...I'm eventually going to sleep
with you, because I'm not.

You... don't wish to see me again?

I think it's better
that I don't.



I will not try to sleep with you.
You can stop crying.

I'll be outside your office
at lunchtime tomorrow.

I'm at the airport.

No, I've lost him.

Right, right.

I find it quite revolting... and that dreadful man
lunching together.

Has he found out?
Has he told you who it is?

He's never even
mentioned your friend.

I'm sure he'll do all he can
to protect you.

You don't need to worry.

I'm not worried; You should be.
You'll look the fool.

Loder will never involve us
in any scandal.

Whatever you think
he's a decent man.

- I know him now, and I like him.
- Oh, really?

Don't tell me, darling,
he's not one of those?

Have a nice lunch!


- George'?
- Yes'?

Don't give me any rubbish
about not phoning you at the office.

I haven't heard from you in a week.
I demand an explanation.

I suppose your boss
has found out about us?

Aye, that's it.

So we won't be
seeing one another anymore?

- Right?
- Right.


It arrived
in the diplomatic bag.

It was a personal letter
from Igor Tomaroff...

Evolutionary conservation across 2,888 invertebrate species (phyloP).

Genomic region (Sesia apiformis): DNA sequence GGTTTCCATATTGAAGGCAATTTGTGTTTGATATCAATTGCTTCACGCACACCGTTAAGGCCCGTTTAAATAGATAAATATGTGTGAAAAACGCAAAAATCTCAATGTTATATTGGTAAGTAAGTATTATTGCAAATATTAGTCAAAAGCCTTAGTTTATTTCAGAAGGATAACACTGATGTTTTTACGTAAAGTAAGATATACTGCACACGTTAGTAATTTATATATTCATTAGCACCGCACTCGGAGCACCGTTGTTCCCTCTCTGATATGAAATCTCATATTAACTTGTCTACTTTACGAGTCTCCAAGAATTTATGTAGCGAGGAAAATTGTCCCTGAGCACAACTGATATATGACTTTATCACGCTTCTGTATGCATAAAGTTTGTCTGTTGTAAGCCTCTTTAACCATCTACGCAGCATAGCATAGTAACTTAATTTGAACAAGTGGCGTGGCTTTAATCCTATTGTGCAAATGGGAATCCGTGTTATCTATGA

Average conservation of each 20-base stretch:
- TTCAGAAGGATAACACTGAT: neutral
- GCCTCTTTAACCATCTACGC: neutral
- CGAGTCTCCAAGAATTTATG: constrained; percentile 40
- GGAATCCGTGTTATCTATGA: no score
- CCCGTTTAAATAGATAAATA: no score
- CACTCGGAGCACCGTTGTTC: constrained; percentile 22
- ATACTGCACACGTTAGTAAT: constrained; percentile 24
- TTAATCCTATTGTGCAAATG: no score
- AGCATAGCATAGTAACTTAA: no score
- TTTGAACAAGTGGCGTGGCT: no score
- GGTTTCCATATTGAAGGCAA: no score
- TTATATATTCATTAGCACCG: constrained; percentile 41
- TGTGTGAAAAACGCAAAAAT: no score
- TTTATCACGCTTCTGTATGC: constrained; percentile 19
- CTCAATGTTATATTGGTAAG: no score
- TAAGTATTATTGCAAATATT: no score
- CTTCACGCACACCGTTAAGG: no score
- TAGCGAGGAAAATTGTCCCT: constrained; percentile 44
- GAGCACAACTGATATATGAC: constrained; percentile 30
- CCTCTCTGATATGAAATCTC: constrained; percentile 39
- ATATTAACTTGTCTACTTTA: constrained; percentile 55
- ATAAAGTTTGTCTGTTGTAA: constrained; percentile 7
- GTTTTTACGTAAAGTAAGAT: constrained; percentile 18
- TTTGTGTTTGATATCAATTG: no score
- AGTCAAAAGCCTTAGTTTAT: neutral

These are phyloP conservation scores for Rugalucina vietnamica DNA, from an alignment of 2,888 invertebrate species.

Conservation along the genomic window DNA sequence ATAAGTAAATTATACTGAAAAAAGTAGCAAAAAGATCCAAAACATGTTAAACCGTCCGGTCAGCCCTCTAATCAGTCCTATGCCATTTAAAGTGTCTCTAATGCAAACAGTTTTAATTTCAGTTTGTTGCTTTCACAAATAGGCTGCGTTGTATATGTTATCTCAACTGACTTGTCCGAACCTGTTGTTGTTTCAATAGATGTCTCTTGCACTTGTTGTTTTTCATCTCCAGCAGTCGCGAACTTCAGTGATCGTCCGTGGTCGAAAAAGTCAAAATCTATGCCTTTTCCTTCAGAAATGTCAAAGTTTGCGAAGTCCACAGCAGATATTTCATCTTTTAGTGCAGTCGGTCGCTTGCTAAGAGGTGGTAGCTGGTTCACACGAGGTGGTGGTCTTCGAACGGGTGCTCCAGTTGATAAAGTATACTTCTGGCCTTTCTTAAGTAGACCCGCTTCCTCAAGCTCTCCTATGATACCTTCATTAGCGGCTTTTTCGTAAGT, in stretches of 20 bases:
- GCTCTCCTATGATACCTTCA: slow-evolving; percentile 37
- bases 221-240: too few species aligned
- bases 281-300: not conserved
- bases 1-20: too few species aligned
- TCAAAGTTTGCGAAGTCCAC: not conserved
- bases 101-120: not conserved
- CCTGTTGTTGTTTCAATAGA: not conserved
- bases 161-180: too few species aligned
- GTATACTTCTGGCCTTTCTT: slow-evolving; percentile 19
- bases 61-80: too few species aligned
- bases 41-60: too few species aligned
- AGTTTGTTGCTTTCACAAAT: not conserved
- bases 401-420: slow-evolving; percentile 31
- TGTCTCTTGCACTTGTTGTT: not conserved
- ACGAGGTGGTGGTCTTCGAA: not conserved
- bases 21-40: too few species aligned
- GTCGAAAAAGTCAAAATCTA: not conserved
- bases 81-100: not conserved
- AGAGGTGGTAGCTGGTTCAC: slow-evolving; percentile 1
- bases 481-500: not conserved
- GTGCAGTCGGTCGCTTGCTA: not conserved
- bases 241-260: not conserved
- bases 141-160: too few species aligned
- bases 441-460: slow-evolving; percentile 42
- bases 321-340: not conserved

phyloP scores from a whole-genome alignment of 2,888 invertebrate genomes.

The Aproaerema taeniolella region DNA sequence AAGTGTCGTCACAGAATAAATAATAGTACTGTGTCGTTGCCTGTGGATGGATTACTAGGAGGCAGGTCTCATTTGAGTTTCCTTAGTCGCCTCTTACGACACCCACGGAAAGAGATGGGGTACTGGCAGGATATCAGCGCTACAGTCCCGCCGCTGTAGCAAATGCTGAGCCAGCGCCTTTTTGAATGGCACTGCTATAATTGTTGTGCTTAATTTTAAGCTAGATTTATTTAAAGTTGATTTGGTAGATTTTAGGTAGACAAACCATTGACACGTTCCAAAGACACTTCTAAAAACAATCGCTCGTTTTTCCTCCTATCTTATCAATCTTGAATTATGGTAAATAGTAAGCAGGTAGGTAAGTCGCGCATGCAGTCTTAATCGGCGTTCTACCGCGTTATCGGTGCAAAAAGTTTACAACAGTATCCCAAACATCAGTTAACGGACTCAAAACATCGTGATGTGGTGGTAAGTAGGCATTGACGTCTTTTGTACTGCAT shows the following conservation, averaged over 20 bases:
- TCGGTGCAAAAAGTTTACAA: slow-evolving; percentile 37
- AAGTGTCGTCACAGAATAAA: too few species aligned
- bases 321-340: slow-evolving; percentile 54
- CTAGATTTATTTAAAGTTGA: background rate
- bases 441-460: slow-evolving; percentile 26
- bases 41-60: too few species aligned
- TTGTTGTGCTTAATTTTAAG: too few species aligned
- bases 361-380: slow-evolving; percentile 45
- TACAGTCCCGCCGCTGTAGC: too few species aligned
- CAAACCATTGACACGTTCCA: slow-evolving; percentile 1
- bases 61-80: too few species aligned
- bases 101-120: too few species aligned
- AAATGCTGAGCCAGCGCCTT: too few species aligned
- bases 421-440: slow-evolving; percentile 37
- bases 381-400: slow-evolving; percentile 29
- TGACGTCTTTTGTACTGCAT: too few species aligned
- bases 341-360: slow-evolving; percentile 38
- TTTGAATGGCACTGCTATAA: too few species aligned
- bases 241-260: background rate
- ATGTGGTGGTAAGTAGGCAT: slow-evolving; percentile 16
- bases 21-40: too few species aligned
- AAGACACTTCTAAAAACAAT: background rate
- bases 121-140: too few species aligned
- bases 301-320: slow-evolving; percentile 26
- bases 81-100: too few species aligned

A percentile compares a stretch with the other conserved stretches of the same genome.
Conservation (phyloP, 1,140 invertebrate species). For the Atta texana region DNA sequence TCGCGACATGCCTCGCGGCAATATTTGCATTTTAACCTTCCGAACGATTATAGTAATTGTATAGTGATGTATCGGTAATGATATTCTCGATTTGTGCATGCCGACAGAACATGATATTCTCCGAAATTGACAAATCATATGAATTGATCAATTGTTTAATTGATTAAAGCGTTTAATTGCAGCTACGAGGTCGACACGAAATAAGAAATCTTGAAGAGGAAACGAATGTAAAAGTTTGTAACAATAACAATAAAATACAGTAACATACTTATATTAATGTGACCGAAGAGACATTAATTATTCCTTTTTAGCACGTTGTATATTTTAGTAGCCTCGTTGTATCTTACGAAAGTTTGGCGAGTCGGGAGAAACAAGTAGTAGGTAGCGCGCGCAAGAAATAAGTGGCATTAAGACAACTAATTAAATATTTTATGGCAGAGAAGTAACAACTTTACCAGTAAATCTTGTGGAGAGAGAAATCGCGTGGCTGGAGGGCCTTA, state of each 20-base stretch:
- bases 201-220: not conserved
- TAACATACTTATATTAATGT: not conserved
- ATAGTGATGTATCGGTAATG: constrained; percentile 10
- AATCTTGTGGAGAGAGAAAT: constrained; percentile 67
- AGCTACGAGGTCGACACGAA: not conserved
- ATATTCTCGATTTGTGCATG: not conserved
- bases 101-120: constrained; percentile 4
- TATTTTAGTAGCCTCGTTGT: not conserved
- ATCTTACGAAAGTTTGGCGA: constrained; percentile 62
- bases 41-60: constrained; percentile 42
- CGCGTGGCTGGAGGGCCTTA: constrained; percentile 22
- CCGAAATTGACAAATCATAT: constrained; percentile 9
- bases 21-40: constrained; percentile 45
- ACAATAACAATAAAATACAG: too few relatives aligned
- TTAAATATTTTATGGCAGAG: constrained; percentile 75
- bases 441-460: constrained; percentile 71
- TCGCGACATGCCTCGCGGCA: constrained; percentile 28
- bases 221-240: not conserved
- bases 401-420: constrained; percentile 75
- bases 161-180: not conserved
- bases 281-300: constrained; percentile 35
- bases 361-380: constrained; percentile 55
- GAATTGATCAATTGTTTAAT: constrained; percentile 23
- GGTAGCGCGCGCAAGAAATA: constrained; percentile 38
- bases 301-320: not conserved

...who was a witness
at his wedding.

It enclosed official documents...

...notifying him his wife Elena
had applied for a divorce.

A short time later comrade
Sverdlov instructed me... make arrangements for his
flight to Moscow on the 25th.

Comrade Sverdlov
then called Mrs Farrow...

...and made an appointment to meet
her this afternoon in London.


...If you don't love your wife,
and want her to divorce you...

...why are you going back to stop her?

My wife is an important woman
from an important family.

If she divorces me it is
politically dangerous for me.

I didn't realise
you were so ambitious.

I like to stay alive.

You're joking?

A little, but not completely.

After Stalin,
people stopped talking...

...about annihilating one half of
the world to spread communism.

There was more freedom, more moderation.
I worked for that.

I believed in it and I still do.

But now a lot of Elena's
father's disciples are in power...

...and are trying to change
things back to the old ways.

Why don't you get out?

Why don't you just get off the
plane in Europe and disappear?

Because I am Russian.

And I don't want
to be exiled from my country.

So I am going on Thursday.

I hope to be back
in 10 days or less...